What's Next As 'Every Student Succeeds' Replaces 'No Child Left Behind'
When Congress passed the Every Student Succeeds Act in early December, it put more power over public schools in the hands of states.
Under the No Child Left Behind law, the federal government meted out consequences for schools and districts where achievement on standardized tests were too low. Schools that repeatedly missed testing targets (by having too few students pass state exams) faced the most severe consequences - such as restructuring or wholesale reconstitution.
That aspect of NCLB had helped the popularity of certain education reforms. Schools facing restructuring - such as Madison, Marshall and Roosevelt high schools in Portland - implemented "small schools," with funding from the Bill & Melinda Gates Foundation.
Five years ago, nine Oregon high school campuses had small schools, and six new high schools were running small academies with Gates money, according to the Oregon Small Schools Initiative. The Gates Foundation has since moved on to other education reforms, and several of the Oregon high schools have returned to larger, comprehensive programs.
No Child Left Behind also required investments in tutoring programs, and districts had to facilitate student transfers from failing schools to other schools, often with significant financial consequences.
Under the new Every Student Succeeds law, it's up to states to monitor the success and failure of their public schools, under accountability plans they'll submit to the U.S. Department of Education.
The feds have given states some marching orders - as well as some flexibility, according to an analysis from Oregon education officials.
On testing, states are still required to test all students in grades 3 through 8, and in high school, just like under NCLB. But unlike NCLB, states can choose to use multiple "interim" exams, rather than a single, end-of-year summative test. For high school students, the Every Student Succeeds Act allows schools to drop the state exam entirely, if they use a national exam instead (the ACT or SAT has been suggested among education officials).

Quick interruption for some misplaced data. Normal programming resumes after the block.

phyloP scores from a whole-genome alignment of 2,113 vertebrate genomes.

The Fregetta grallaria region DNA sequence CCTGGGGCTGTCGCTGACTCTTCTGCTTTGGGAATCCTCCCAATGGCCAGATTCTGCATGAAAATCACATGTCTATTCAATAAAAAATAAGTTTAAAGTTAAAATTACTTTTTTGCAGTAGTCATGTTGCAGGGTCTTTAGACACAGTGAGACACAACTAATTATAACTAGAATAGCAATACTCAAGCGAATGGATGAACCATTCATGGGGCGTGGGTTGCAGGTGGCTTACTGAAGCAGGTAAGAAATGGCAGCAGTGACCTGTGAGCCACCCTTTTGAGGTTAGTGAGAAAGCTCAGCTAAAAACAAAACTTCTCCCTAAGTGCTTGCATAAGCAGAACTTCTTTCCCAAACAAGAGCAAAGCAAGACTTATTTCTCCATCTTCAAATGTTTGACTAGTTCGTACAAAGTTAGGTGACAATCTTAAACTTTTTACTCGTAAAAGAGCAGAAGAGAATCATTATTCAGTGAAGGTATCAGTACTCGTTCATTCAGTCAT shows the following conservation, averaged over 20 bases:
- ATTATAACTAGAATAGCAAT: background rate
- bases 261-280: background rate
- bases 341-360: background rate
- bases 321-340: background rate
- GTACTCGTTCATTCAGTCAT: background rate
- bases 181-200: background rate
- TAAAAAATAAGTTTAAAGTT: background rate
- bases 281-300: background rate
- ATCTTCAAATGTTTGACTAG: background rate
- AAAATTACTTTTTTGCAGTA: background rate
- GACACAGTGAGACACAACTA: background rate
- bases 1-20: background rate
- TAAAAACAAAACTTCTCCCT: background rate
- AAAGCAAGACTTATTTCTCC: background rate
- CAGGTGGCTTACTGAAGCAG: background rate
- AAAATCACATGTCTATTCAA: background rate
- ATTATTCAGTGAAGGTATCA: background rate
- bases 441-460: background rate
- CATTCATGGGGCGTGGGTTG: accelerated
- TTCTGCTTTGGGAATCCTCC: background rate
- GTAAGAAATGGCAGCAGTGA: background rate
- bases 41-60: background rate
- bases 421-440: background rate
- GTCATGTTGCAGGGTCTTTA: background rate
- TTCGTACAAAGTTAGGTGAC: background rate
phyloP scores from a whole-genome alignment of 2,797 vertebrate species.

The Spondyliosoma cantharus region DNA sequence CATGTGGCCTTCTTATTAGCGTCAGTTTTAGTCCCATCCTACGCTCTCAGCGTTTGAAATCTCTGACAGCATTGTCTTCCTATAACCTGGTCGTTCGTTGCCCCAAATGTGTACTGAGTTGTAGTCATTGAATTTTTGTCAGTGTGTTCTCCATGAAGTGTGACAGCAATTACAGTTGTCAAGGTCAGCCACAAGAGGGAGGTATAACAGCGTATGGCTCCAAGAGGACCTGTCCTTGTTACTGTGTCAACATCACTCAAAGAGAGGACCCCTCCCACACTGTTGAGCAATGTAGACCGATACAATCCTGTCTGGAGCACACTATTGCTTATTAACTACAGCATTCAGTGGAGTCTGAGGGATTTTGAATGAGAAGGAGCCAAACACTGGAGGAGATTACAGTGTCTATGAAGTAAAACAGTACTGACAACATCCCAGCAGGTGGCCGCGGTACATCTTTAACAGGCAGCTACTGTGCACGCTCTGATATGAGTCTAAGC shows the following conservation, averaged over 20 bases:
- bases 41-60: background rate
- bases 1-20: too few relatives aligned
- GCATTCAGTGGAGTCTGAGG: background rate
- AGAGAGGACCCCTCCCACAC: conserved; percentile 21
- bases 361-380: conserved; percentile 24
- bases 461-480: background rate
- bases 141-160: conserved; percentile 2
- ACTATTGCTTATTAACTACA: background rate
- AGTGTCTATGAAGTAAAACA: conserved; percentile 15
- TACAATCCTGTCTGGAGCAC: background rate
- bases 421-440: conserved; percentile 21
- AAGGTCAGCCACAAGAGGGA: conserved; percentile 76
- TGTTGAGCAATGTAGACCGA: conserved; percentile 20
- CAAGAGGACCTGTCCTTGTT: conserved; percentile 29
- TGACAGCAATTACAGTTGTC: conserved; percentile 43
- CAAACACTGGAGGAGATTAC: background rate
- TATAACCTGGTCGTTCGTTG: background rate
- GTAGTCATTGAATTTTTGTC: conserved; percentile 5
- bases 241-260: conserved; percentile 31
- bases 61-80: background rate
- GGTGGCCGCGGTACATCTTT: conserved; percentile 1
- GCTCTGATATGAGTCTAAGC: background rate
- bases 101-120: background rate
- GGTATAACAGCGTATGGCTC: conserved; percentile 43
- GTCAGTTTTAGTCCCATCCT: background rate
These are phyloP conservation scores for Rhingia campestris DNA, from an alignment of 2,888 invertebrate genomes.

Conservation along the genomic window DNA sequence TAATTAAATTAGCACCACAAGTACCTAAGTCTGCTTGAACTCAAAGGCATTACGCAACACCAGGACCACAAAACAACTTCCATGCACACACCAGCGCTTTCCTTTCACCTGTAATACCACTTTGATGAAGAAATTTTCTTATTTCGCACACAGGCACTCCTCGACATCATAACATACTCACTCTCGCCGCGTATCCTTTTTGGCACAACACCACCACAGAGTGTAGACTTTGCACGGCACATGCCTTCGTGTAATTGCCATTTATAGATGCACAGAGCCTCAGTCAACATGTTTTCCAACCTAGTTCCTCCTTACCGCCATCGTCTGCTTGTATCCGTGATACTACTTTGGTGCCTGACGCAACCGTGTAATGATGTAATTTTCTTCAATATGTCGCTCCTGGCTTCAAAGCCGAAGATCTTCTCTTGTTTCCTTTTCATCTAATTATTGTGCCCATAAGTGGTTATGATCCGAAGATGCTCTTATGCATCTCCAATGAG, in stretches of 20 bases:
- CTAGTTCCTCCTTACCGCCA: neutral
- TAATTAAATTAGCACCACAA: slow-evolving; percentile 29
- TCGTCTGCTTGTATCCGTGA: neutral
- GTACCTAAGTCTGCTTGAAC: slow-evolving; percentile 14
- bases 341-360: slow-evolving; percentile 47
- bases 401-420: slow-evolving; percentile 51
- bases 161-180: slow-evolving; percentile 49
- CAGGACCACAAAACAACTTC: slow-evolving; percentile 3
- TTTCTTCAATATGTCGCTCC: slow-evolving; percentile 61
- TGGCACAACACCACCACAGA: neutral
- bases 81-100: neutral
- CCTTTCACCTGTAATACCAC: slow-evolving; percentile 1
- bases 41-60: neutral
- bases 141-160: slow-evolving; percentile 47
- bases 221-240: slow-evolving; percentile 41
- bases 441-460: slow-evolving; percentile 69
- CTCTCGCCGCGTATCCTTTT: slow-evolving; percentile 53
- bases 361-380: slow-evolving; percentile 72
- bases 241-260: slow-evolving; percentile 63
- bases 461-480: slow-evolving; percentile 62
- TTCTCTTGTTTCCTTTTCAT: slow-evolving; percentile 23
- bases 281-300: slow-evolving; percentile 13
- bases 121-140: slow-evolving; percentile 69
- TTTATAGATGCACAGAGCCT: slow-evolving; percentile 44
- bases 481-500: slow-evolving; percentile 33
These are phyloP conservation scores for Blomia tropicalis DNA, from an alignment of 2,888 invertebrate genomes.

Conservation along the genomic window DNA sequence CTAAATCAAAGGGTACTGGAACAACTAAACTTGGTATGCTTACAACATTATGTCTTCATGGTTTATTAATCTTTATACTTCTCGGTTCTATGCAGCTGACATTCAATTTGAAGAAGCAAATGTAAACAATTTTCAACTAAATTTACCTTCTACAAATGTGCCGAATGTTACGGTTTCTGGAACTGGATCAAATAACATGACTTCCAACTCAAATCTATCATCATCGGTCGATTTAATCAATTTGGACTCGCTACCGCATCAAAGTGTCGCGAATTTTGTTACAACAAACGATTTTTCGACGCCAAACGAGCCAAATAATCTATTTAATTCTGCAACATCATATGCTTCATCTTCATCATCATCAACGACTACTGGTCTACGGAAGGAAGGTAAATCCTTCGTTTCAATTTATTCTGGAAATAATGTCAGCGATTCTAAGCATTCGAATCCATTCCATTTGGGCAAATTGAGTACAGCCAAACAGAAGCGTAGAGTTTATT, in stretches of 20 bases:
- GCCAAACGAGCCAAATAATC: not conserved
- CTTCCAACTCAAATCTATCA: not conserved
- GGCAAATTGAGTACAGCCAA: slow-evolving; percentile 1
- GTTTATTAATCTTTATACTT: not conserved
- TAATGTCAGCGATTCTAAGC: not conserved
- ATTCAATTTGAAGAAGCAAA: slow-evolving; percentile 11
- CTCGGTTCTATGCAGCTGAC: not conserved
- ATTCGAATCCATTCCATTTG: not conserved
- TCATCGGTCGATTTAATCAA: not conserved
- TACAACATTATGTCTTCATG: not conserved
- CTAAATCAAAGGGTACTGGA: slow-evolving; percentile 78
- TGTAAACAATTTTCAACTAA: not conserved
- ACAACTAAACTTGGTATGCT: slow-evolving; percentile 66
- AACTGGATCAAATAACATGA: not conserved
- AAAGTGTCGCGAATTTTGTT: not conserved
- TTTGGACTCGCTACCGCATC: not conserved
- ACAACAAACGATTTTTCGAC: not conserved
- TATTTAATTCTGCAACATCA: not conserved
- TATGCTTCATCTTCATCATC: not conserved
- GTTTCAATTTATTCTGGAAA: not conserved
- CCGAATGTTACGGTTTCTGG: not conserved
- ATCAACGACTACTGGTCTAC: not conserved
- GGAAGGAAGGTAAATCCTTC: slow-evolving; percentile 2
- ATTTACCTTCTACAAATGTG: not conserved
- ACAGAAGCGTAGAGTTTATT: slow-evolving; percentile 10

On school accountability, the No Child Left Behind law rated all public schools as either "meeting Adequate Yearly Progress," or "not meeting." Consequences only attached if schools received federal Title I money (spent on schools with the highest concentration of low-income students), but all schools got published ratings. As the benchmark for "meeting AYP," rose year-to-year, the number of schools missing the target continued to rise. The Obama Administration intervened in recent years and approved federal waivers for dozens of states - including Oregon.
Under the Every Student Succeeds law, the focus narrows to the bottom five percent of schools in each state, and high schools graduating less than 67 percent of its students. That narrow focus has raised eyebrows among some in the education community - and on the Los Angeles Times editorial board - who worry struggling schools could slip through cracks in oversight.
Those are only some of the changes. Some states are looking favorably at language in Every Student Succeeds that forbids the U.S. Department of Education from pressuring states to use the Common Core State Standards. Teacher unions appreciate that the Obama Administration's interest in connecting teacher evaluations to student test scores was not included in the new education law.
Every Student Succeeds is enough of a transformation that Congress is keeping No Child Left Behind (and the federal waiver system) in place through the 2016-17 school year - giving states time to come up with their own accountability plans. The U.S. Department also has to write implementing rules, so states understand more precisely what's expected of them.
The Oregon Department of Education is starting work on its plans as soon as next week. Officials are convening six separate work groups on major aspects of school oversight - accountability, standards, assessments, report card, school improvement, and teacher/leader quality.
The biggest tangle between Oregon and the federal education department in the last year has come from parents' and students' opposition to standardized tests.
Congress appeared to strike a balance, consistent with the Every Student Succeeds law's move from federal to state control. The ESSA maintains the 95 percent participation goal. But states can decide how much missing that target matters in its school accountability system. The new law also calls on states to include factors other than test scores in how it rates schools. What those factors might be are again, left mostly up to states - with the feds in an approval role.
Copyright 2015 Oregon Public Broadcasting